Engaging storylines, hyper-realistic visuals, and seamless technology are all integral to creating one key outcome: immersion. It’s so vital to successful games, films, and television series that it’s become an oft-told joke in online gaming communities: you’re ruining my immersion, bro!
At this year’s NAB show, an entire panel is dedicated to the very concept. Called “Immersive Storytelling: Expanding Audiences with XR in Games, Education, and Location-Based Entertainment”, the session is poised to explore the “increasing convergence between traditional entertainment and advanced technology; how nostalgia fuels new technology adoption; and what’s next for VR/AR/XR in the entertainment industry.”
An impressive array of panellists will bring the discussion to life, including Aaron Grosky (president and COO of both Dreamscape Immersive and Dreamscape Learn), Ted Schilowitz, (futurist at Paramount) and Jake Zim (senior vice president, Virtual Reality, Sony Pictures Entertainment). A high level of immersion is both increasingly sought after and more accessible than ever – but how is it being achieved?
In many ways, certain technologies are making content more diverse, streamlined, and open. Cloud technologies are the obvious frontrunner in this regard, and have a far-reaching impact across the entire entertainment spectrum. The Boy, The Mole, The Fox and The Horse was an animated short created fully remotely in the thick of the pandemic. Cinematographer Cara Speller said: “It was a very international crew, coming from 20 different countries. We started the work on the film in the middle of the pandemic, so everyone was working remotely from their homes.”
The short went on to land both a BAFTA and an Oscar. Cloud technologies are allowing the best creatives and technicians to collaborate, no matter where they are in the world. The awards are a testament to what can be achieved through technology as ultimately, it was the cloud that allowed the best possible talent to unite and create better content.
While The Boy, The Mole, The Fox, and The Horse has screamed success, the countless rises and falls of 3D cinema tells a different tale. The whole idea of 3D cinema is to encourage greater immersion. Movie scenes become larger than life and are adorned with, quite literally, a newfound depth. But instead of planting the viewer directly into the world of the film, most audiences found themselves too distracted by the slightly naff 3D glasses and budding migraines. While the cinema industry has made multiple stabs at making 3D stick, it’s yet to amount to much more than a damp squib.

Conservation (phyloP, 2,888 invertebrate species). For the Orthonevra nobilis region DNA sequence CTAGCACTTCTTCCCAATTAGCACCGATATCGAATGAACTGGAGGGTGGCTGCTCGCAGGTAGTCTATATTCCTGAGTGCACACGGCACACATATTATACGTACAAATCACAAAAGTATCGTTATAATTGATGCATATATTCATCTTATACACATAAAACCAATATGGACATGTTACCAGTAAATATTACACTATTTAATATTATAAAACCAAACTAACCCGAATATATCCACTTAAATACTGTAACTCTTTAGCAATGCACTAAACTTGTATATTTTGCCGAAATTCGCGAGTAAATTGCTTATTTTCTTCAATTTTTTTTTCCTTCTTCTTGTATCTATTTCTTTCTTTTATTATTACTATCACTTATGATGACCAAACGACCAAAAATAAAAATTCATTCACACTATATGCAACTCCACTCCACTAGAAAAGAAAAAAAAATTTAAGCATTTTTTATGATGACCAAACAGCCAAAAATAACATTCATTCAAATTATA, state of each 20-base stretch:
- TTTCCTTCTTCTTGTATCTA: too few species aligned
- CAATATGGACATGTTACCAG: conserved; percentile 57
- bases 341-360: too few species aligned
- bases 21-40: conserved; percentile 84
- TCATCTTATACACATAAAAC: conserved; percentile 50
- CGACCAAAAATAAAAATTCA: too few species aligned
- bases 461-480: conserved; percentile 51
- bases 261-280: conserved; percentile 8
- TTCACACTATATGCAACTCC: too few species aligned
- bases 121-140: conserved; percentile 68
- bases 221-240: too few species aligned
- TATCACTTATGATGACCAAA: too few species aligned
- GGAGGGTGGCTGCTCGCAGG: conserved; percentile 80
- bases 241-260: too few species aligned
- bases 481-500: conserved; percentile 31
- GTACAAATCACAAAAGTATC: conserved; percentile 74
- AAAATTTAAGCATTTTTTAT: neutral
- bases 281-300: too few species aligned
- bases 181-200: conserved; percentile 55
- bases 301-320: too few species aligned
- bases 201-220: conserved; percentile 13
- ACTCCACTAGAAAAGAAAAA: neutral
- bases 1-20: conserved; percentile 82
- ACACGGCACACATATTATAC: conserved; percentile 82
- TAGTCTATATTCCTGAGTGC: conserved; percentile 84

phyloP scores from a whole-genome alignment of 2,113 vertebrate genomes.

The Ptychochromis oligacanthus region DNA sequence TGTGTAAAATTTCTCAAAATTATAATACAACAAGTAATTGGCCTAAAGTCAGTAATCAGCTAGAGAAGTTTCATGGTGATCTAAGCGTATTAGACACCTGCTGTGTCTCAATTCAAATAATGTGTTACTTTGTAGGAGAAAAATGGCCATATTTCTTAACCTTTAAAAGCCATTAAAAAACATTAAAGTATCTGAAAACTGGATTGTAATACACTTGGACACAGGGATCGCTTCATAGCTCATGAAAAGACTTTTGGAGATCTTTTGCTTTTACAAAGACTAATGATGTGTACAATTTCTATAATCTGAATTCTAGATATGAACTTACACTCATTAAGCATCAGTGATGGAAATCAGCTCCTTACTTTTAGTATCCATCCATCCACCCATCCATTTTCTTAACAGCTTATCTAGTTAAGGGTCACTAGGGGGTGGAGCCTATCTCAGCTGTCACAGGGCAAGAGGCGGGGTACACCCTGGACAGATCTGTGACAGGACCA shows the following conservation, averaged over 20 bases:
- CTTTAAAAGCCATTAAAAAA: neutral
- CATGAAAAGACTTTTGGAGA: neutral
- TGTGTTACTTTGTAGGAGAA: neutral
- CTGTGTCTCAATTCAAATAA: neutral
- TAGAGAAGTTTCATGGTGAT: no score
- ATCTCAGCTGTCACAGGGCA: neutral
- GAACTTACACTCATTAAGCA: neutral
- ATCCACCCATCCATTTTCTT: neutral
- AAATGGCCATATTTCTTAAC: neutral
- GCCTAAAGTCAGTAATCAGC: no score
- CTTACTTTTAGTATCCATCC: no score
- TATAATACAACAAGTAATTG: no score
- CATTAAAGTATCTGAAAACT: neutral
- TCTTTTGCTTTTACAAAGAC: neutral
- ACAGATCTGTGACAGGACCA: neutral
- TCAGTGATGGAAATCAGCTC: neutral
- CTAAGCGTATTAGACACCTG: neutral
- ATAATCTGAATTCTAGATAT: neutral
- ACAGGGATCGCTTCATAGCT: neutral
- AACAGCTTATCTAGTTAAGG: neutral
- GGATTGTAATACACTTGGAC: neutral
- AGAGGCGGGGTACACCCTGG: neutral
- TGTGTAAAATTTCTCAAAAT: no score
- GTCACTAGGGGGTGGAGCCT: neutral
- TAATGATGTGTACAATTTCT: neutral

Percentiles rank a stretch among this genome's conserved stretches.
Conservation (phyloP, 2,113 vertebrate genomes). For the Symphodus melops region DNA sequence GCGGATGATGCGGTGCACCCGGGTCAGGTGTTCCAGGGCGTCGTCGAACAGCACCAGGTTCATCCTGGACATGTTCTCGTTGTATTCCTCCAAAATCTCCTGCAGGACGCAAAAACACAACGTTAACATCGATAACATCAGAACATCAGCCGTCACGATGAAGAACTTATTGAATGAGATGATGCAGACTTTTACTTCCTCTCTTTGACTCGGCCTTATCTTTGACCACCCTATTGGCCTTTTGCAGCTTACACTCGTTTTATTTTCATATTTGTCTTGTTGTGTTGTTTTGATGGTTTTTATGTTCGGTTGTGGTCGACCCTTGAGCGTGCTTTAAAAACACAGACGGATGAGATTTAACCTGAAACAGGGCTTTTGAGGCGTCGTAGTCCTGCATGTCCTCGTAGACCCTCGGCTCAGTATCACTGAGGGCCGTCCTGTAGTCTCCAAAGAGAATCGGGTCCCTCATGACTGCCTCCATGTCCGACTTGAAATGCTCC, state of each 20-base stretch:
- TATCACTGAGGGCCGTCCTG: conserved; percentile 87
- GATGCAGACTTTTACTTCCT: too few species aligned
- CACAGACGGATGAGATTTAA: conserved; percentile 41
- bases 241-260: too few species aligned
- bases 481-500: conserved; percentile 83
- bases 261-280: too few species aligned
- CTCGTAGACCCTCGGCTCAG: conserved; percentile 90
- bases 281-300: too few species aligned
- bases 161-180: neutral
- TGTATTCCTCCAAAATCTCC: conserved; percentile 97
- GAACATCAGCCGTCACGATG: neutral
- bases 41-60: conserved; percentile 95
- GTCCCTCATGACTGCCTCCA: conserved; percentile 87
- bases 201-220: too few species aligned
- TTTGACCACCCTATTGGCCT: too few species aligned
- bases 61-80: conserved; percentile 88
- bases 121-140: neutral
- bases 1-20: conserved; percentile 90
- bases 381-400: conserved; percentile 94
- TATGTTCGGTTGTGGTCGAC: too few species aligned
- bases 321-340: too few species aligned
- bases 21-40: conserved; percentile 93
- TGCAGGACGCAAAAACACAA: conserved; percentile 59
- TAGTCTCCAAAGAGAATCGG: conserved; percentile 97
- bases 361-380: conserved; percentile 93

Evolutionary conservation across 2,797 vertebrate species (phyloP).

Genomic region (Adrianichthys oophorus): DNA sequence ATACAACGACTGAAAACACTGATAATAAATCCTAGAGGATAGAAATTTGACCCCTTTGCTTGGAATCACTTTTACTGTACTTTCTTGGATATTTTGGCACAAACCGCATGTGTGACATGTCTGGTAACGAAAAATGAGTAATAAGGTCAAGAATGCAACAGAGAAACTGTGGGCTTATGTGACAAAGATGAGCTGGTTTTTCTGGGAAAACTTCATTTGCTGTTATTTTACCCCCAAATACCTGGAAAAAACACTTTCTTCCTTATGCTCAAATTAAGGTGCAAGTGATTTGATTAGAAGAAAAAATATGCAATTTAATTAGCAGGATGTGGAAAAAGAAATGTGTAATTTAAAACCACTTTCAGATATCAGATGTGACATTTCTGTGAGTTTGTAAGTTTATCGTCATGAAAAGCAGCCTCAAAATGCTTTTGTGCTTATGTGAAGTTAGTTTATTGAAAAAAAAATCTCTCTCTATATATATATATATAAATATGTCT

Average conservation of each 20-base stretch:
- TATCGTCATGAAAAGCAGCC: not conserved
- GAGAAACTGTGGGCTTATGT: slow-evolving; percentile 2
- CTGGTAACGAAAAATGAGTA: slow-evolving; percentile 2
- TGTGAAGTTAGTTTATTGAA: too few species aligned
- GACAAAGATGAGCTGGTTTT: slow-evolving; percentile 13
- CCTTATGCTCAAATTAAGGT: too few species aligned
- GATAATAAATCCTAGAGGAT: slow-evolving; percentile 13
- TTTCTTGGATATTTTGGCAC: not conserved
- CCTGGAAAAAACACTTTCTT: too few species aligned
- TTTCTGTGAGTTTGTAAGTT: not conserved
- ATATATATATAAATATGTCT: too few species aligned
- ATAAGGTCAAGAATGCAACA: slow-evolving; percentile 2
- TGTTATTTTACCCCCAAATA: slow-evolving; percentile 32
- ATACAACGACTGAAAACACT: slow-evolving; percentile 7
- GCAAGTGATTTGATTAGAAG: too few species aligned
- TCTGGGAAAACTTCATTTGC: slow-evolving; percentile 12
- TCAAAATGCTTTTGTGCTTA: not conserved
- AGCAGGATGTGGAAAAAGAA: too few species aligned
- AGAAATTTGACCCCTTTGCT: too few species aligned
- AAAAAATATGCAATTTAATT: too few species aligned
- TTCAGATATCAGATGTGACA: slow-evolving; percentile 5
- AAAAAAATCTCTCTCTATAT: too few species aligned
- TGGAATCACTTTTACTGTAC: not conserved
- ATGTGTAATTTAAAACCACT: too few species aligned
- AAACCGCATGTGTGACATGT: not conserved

That being said, several new advancements in digital cameras have been incredibly well received by audiences. During the filming of Top Gun Maverick, director Joseph Kosinki and cinematographer Claudio Miranda mounted Sony VENICE cameras directly in the cockpit. The addition of detachable camera sensors allowed aerial stunts to be captured, as opposed to simply simulating them with CGI. It was a bold move, in terms of both logistics and safety. But it was also a certified success, with the crew able to create an immersive cinema spectacle that was remarkably true to life.
VR, XR, and AR are also set to be big talking points during the panel. While investment is being funnelled into these technologies, from the consumers’ perspective, the reality has yet to live up to the hype. But behind the scenes, the advancement of virtual production and XR is being accelerated by the efforts of the display industry, prompting huge leaps in film production.
For example, the production of The Batman used XR to create computer-generated environments in real-time. Picture this: where there would have once been swathes of garish green screen, were instead impressive cityscapes of Gotham bathed in sunlight, moonlight, or whatever the scene called for. For crews, the difference was immeasurable. Greater collaboration between departments aided idea generation and creativity. For actors, experiencing fictional landscapes in real-time encouraged stronger performances, ultimately leading to greater immersion for both the actors and the audience.
Technology isn’t replacing the efforts of film crews and videographers. Instead, “traditional” crews are embracing technologies – old and new – to push immersion to new heights. In contrast to the innovation witnessed on the set of The Batman, the entirety of Euphoria season two was filmed on 35mm Kodak Ektachrome film, a clear demonstration of how nostalgia can influence how we use technologies past and present to create the best results.
Ground-breaking advancements are opening up ever more possibilities for content owners and creatives to deliver thrilling, hyper-immersive outcomes. At NAB 2023, the Futuresource team will be paying close attention to the emerging tech that is proving key to realising these results.
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